"I had already branded you."
"Later, I saw that you had. Perhaps then I did not wonder. In September—almost a year from that Christmas Eve—I yet did not know. Then, in Edinburgh, I came upon Mr. Wotherspoon. He told me.... I had no wicked intent toward Elspeth Barrow—none according to my canon, which has been that of the natural man. We met by accident. We loved at once and deeply. She had in her an elf queen! But at last the human must have darkened and beset her. Had I known of those fears, those dangers, I might have turned homeward from France and every shining scheme...."
"Ah no, you would not—"
"... If I would not, then certainly I should have written to Jarvis Barrow and to others, acknowledging my part—"
"Perhaps you would have done that. Perhaps not. You might have found reasons of obligation for not doing so. 'Loved deeply'! You never loved her deeply! You have loved nothing deeply save yourself!"
"Perhaps. Yet I think," said Ian, "that I would have done as much as that. But Alexander Jardine, of course, would not have taken one erring step!"
"Have you done now?"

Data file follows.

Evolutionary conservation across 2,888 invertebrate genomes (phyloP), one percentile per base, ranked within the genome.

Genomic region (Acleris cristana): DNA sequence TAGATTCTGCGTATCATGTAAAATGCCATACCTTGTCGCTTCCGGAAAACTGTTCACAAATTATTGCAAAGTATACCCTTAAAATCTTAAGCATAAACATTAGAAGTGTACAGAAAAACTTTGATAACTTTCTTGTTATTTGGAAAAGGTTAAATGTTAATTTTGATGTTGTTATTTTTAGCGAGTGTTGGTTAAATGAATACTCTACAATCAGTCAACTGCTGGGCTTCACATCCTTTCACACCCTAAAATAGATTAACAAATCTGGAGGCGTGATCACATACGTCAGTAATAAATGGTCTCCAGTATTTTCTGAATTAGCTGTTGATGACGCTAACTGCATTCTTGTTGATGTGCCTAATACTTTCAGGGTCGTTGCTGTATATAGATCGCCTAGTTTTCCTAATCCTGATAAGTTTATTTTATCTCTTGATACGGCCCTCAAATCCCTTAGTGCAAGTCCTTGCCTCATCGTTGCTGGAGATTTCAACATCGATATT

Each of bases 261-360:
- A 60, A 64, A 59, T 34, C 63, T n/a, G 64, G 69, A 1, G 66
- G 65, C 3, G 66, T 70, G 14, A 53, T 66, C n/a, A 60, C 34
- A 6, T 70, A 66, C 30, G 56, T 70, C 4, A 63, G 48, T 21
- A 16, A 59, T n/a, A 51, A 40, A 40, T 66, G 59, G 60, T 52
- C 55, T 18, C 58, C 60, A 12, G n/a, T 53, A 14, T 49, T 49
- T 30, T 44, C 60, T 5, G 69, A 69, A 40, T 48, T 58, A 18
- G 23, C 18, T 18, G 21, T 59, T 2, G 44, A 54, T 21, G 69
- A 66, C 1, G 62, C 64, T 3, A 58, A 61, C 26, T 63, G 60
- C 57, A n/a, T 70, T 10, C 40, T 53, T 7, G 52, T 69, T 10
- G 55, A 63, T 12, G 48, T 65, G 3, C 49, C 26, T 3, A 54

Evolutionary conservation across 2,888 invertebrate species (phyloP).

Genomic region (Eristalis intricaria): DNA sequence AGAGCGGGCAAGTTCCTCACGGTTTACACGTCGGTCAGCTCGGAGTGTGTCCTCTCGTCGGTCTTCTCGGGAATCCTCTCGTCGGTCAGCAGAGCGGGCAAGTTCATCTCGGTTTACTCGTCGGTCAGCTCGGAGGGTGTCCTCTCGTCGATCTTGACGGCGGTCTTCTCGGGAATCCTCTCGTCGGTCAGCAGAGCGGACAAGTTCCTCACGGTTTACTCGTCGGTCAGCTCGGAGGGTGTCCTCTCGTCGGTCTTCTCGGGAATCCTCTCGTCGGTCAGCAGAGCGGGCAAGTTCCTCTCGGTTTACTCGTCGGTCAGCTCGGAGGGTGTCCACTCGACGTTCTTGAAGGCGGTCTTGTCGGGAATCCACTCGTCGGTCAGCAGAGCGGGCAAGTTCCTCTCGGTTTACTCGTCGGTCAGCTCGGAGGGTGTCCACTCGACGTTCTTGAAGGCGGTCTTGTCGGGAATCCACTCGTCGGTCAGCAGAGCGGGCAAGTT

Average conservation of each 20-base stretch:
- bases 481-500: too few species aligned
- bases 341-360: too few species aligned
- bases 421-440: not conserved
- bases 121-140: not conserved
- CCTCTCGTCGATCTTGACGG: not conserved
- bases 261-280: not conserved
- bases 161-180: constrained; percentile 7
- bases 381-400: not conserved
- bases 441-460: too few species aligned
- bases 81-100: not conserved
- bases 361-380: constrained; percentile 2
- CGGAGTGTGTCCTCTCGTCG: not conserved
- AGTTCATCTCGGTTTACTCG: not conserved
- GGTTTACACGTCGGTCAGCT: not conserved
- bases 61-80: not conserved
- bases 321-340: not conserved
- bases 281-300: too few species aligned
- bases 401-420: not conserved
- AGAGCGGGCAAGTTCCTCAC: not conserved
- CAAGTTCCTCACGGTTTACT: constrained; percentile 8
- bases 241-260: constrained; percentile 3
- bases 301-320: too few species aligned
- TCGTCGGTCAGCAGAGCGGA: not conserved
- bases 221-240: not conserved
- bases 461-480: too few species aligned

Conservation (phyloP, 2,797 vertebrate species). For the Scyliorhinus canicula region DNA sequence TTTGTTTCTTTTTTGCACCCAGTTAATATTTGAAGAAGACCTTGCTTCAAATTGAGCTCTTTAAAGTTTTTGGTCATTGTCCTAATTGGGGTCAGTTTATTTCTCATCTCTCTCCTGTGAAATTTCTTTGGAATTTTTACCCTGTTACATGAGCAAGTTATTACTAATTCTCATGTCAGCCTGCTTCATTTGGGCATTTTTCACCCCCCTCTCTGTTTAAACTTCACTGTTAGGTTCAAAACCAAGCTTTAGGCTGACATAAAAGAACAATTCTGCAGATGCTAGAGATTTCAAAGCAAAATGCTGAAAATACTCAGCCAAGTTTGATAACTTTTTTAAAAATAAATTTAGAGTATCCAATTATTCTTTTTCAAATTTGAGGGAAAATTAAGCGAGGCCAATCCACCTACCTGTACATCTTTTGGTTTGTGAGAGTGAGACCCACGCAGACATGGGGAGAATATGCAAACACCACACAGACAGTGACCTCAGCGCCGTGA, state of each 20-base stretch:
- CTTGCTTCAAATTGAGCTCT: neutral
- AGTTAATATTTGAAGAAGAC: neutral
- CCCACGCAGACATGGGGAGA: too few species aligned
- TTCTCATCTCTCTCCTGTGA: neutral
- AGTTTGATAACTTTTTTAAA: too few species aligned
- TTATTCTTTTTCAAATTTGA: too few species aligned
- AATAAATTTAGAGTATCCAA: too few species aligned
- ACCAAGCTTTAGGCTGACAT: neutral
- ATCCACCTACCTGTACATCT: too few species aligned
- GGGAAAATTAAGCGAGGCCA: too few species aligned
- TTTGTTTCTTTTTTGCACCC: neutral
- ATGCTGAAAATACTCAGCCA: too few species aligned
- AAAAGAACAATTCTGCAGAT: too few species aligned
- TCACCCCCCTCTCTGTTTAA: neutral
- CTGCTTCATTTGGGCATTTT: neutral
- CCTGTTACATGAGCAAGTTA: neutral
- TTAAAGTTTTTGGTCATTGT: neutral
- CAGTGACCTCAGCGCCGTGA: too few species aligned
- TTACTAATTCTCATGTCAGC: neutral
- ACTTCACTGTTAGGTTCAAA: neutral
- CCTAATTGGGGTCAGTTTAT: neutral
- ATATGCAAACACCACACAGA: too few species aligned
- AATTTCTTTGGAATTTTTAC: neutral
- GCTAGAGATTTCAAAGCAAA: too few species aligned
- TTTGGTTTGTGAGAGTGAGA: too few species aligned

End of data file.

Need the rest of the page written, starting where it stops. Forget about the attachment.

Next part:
Glenfernie rose to his feet. He stood against the gulf of air and his great frame seemed enlarged, like the figure of the Brocken. He was like his father, the old laird, but there glowed an extremer dark anger and power. The old laird had made himself the dream-avenger of injuries adopted, not felt at first hand. The present laird knew the wounding, the searing. "All his life my father dreamed of grappling with Grierson of Lagg. My Grierson of Lagg stands before me in the guise of a false friend and lover!... What do I care for your weighing to a scruple how much the heap of wrong falls short of the uttermost? The dire wrong is there, to me the direst! Had I deep affection for you once? Now you speak to me of every treacherous morass, every ignis fatuus, past and present! The traveler through life does right to drain the bogs as they arise—put it out of their power to suck down man, woman, and child! It is not his cause alone. It is the general cause. If there be a God, He approves. Draw your sword and let us fight!"
They fought. The platform of rock was smooth enough for good footing. They had no seconds, unless the shadows upon the hills and the mountain eagles answered for such. Ian was the highly trained fencer, adept of the sword. Glenfernie's knowledge was lesser, more casual. But he had his bleak wrath, a passion that did not blind nor overheat, but burned white, that set him, as it were, in a tingling, crackling arctic air, where the shadows were sharp-edged, the nerves braced and the will steel-tipped. They fought with determination and long—Ian now to save his own life, Alexander for Revenge, whose man he had become. The clash of blade against blade, the shifting of foot upon the rock floor, made the dominant sound upon the mountain-side. The birds stayed silent in the birch-trees. Self-service, pride, anger, jealousy, hatred—the inner vibrations were heavy.